Biological crusts have several important functions in the desert ecosystem. One function is stabilizing the soil. Growth structures of bacteria, fungi, lichens and mosses in biological crusts bind sandy soil particles together and keep them from blowing or washing away.
Another function is water retention. The rough texture of a healthy crust keeps rainfall from quickly running off sloping ground. Organisms in the crust absorb the water, swelling up like sponges, and prevent the water from sinking too quickly through sandy soil.
Biological crusts are adapted for mutually beneficial co-existence with their neighbors, the native shrubs and grasses of the desert. Native plants growing near thriving crusts have been found to contain higher nutrient levels than shrubs with no crust nearby.
It is also thought that the crust may discourage germination of seeds from invasive exotic plants, while allowing native, adapted species to propagate.
Once the crust is harmed, the damage is not easily reversed.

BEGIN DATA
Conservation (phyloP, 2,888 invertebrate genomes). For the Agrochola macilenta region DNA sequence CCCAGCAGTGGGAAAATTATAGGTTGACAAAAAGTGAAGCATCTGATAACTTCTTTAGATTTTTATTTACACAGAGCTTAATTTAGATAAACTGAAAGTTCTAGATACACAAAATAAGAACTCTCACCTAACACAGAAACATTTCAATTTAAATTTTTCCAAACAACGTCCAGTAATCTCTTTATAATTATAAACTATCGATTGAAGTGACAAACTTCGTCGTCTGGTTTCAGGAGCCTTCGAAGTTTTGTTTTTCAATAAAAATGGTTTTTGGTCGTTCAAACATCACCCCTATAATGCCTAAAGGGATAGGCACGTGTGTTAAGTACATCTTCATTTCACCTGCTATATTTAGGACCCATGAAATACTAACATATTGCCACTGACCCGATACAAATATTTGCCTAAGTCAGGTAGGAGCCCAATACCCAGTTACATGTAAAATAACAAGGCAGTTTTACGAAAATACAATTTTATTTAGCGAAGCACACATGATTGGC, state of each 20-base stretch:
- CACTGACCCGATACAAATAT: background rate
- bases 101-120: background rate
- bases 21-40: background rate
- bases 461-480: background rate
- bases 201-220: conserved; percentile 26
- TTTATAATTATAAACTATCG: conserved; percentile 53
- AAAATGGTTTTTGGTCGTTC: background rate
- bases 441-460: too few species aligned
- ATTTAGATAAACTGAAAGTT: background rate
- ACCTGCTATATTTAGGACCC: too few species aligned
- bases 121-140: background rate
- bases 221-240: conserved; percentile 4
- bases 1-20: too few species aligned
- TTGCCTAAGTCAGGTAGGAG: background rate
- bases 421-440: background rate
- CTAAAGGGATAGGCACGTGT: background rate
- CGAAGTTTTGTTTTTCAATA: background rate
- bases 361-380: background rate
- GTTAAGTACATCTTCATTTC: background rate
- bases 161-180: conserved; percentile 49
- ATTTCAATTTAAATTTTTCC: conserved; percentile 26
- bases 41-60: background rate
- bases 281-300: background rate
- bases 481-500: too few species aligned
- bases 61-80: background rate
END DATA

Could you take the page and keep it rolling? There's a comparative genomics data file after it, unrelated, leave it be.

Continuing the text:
A group of conservationists and scientists from several organizations is undertaking an experimental restoration effort focused on biological crust.
The Nature Conservancy, the U.S. Geological Survey, Northern Arizona University (NAU), and the non-profit Rim to Rim Restoration have partnered together and received a grant from the Wildlife Conservation Society through its Climate Adaptation Fund with support from the Doris Duke Charitable Foundation.
“Biological soil crusts are notorious for growing slowly and taking a very long time to recover from being trampled by foot traffic, cows, or being driven over,” said Dr. Colin Tucker, an ecologist at the U.S. Geological Survey.